This is true notwithstanding the fact that a number of courts forbid the use of race as a factor in police ‘‘profiles.’’ Such profiles are common in drug investigations; they basically list factors common to drug couriers in particular markets at particular times. Officially, race is a forbidden factor, but officers can easily take race into account without acknowledging that they do so, and for now, the law tolerates that.
Another form of potential discrimination involves the targeting of some kinds of crimes, and some neighborhoods, more severely than others. In the late 1980s and early 1990s, urban crack markets received more police attention than suburban markets in cocaine powder. Most crack defendants were black; most cocaine powder defendants were white. One could argue that the strong tilt against crack was, on balance, a good thing; one could also argue that it was socially harmful, in part because of the racial composition of the two pools of defendants. Whichever answer is right, the current law of search and seizure leaves the question wholly to the police.
There may be no good alternative to that position. Courts are poorly positioned to direct the allocation of police resources across crimes and neighborhoods, and any serious effort to eliminate discriminatory policing would require precisely that. Still, it seems strange that Fourth Amendment law—the body of law most clearly devoted to regulating the police—has so little to do with what may be the most serious regulatory problem in the world of policing: stamping out race discrimination.
- AMAR, AKHIL REED. ‘‘Fourth Amendment First Principles.’’ Harvard Law Review 107 (February 1994): 757–819.
- AMSTERDAM, ANTHONY ‘‘Perspectives on the Fourth Amendment.’’ Minnesota Law Review 58 (1974): 349–477.
- DICKERSON, O. M. ‘‘Writs of Assistance as a Cause of the Revolution.’’ The Era of the American Revolution. Edited by Richard B. Morris. New York: Columbia University Press, 1939. Pages 40–75.
- KENNEDY, RANDALL. Race, Crime, and the Law. New York: Pantheon Books, 1997.
- LAFAVE, WAYNE Search and Seizure: A Treatise on the Fourth Amendment. 5 vols. St. Paul, Minn.: West, 1995.
- LIVINGSTON, DEBRA. ‘‘Police Discretion and the Quality of Life in Public Places: Courts, Communities, and the New Policing.’’ Columbia Law Review 97 (April 1997): 551–672.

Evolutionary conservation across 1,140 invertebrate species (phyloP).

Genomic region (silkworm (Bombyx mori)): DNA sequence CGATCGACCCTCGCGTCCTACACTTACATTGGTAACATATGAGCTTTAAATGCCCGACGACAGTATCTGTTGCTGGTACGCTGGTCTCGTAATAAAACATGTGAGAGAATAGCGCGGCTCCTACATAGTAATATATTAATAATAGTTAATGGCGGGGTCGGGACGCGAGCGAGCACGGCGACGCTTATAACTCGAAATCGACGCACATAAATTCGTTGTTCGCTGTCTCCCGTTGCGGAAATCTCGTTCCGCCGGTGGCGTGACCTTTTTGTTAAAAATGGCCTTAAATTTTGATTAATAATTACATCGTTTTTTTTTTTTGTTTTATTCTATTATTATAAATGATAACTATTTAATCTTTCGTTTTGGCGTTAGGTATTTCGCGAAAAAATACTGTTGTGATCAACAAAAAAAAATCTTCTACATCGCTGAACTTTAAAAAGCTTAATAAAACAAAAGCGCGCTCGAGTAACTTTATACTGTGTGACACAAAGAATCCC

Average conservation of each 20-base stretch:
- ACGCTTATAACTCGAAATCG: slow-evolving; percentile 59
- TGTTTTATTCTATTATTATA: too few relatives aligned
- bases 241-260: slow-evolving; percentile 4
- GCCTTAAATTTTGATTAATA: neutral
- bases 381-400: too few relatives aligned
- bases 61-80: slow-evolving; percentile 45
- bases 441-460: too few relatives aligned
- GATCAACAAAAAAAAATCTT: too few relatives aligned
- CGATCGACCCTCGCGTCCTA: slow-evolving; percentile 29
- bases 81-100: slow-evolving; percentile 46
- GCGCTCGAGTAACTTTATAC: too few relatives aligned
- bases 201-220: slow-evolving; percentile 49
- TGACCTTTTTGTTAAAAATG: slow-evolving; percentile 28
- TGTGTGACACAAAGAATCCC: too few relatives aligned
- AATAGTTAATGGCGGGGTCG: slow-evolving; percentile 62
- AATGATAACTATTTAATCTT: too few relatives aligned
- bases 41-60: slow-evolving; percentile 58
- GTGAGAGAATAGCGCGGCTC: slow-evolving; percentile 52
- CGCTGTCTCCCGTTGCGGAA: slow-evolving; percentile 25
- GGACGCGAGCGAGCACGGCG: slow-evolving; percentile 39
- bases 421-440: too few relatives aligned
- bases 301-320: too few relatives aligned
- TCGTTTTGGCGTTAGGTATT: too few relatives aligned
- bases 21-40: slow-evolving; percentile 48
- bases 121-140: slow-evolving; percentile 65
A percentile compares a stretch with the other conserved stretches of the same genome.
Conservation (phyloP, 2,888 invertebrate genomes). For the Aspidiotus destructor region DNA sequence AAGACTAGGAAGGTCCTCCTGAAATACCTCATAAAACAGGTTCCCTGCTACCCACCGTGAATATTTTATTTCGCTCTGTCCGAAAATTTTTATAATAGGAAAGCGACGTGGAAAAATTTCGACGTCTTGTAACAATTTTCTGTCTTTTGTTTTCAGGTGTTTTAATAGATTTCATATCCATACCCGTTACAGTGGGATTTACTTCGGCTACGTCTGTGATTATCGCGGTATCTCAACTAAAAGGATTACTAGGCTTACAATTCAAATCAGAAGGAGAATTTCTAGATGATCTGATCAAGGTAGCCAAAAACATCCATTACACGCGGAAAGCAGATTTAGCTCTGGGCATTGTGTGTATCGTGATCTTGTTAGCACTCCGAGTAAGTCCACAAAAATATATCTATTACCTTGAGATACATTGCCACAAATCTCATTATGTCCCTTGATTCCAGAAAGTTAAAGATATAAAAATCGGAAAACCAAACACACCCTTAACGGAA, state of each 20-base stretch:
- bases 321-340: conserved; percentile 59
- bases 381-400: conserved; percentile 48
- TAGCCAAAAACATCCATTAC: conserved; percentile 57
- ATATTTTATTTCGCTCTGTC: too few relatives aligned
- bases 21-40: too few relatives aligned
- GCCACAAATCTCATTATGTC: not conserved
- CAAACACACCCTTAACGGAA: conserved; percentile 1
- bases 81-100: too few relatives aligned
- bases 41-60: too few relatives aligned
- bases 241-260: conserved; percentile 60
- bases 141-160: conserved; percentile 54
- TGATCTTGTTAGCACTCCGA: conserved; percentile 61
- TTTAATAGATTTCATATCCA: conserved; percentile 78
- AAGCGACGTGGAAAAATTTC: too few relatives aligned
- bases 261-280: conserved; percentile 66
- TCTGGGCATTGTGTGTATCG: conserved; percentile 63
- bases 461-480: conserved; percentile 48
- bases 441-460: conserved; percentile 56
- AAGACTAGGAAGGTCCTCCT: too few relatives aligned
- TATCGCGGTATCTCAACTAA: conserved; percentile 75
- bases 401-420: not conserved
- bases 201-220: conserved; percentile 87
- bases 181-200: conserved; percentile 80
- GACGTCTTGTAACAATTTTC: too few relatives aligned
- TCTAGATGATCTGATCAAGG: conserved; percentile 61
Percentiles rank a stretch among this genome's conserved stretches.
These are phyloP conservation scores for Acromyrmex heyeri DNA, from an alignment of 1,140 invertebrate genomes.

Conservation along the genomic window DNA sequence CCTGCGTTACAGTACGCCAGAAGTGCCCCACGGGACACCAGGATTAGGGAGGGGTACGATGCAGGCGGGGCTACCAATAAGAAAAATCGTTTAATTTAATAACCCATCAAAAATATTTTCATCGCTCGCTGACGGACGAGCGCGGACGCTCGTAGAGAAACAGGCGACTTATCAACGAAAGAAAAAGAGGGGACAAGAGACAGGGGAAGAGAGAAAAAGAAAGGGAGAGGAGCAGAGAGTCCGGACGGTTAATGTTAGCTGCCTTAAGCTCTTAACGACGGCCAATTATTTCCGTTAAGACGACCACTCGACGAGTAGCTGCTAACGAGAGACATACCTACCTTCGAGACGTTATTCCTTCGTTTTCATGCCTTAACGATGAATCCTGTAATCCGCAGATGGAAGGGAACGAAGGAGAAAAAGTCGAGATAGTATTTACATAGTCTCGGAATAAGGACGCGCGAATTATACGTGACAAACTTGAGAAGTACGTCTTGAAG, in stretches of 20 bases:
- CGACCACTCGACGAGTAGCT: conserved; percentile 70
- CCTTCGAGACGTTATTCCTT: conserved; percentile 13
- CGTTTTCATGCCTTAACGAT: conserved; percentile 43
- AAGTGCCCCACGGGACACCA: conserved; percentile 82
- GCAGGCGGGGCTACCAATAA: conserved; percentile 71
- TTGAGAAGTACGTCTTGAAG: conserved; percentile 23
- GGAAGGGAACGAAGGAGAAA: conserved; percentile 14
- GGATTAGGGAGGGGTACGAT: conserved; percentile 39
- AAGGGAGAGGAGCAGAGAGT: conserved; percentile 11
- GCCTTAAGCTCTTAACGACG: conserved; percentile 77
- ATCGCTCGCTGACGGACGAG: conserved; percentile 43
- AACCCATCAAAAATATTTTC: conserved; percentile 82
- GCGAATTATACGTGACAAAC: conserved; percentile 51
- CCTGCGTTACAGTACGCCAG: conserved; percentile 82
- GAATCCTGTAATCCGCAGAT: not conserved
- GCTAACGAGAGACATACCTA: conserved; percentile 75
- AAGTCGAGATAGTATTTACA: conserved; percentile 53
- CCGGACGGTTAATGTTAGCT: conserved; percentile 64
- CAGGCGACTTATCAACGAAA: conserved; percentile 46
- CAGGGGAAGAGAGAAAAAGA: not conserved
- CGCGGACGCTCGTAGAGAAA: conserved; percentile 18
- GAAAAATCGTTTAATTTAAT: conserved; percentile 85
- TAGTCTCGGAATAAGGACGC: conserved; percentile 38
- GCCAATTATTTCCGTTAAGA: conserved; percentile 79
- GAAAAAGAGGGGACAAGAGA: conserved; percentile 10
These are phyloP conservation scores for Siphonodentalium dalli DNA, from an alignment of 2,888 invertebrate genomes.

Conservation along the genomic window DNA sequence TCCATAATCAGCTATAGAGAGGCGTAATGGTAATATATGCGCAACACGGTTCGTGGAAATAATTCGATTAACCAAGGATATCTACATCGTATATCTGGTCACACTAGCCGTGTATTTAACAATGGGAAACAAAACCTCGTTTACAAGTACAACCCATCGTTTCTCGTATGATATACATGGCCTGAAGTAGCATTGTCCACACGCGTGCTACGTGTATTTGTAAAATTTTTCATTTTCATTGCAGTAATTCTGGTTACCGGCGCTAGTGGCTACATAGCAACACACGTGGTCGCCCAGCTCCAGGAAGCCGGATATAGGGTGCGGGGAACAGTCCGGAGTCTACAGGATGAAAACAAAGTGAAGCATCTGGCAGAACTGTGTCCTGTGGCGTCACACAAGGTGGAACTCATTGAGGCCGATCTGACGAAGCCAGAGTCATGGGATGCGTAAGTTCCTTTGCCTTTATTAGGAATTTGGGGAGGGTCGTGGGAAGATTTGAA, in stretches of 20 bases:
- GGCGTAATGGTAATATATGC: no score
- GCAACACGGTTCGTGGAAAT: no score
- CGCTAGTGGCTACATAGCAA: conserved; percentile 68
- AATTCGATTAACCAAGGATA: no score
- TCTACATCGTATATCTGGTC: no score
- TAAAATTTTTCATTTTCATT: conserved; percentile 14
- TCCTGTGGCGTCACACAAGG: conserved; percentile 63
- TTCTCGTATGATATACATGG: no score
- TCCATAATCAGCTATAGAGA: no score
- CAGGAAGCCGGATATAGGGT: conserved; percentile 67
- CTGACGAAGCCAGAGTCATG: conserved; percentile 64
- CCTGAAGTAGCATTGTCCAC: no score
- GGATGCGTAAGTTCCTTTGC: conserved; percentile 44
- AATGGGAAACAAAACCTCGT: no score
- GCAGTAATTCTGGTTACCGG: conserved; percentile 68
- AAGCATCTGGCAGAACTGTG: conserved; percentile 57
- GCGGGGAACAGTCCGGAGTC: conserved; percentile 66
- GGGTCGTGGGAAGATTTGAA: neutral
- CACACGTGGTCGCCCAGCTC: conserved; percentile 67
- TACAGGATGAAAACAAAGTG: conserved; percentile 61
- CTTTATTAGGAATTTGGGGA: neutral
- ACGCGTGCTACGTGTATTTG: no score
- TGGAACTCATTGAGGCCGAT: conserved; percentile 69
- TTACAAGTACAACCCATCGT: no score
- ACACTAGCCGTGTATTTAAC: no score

- SKLANSKY, DAVID ‘‘Traffic Stops, Minority Motorists, and the Future of the Fourth Amendment.’’ Supreme Court Review (1997): 271–329.
- STEIKER, CAROL ‘‘Second Thoughts About First Principles.’’ Harvard Law Review 107 (February 1994): 820–857.
- STUNTZ, WILLIAM ‘‘Warrants and Fourth Amendment Remedies.’’ Virginia Law Review 77 (August 1991): 881–942.
- STUNTZ, WILLIAM ‘‘The Substantive Origins of Criminal Procedure.’’ Yale Law Journal 105 (November, 1995): 393–447.
- TAYLOR, TELFORD. Two Studies in Constitutional Interpretation. Columbus: Ohio State University Press, 1969.
- VAN DUIZEND, RICHARD, et al. The Search Warrant Process: Preconceptions, Perceptions, Practices. National Center for State Courts, Williamsburg, Va., 1985.
- WASSERSTROM, SILAS, and SEIDMAN, LOUIS MICHAEL. ‘‘The Fourth Amendment as Constitutional Theory.’’ Georgetown Law Journal 77 (October 1988): 19–112.
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Handout E: Examples of Search and Seizure Cases
Directions: Apply the principle of rule of law to determine if these search and seizure cases violated Fourth Amendment protections against unlawful search and seizure.
1. Olmstead v. United States (1927)
The police had suspected for several years that Roy Olmstead, a resident of Washington state, was involved in smuggling and selling alcohol in violation of the nation’s Prohibition laws. Without first getting a warrant, the government wiretapped phones that they knew Olmstead used in his business, even though wiretapping itself was a violation of Washington state law. Based on evidence obtained by listening to Olmstead’s conversations, the federal government prosecuted and won a conviction against him for illegally selling alcohol.
Olmstead maintained that the wiretapping amounted to a warrantless search and seizure, and evidence obtained through this illegal search should not be used against him. The prosecutors argued that they had not entered Olmstead’s property or conducted a physical search. The wiretap was completed from the outside of his property by accessing telephone lines that were freely available.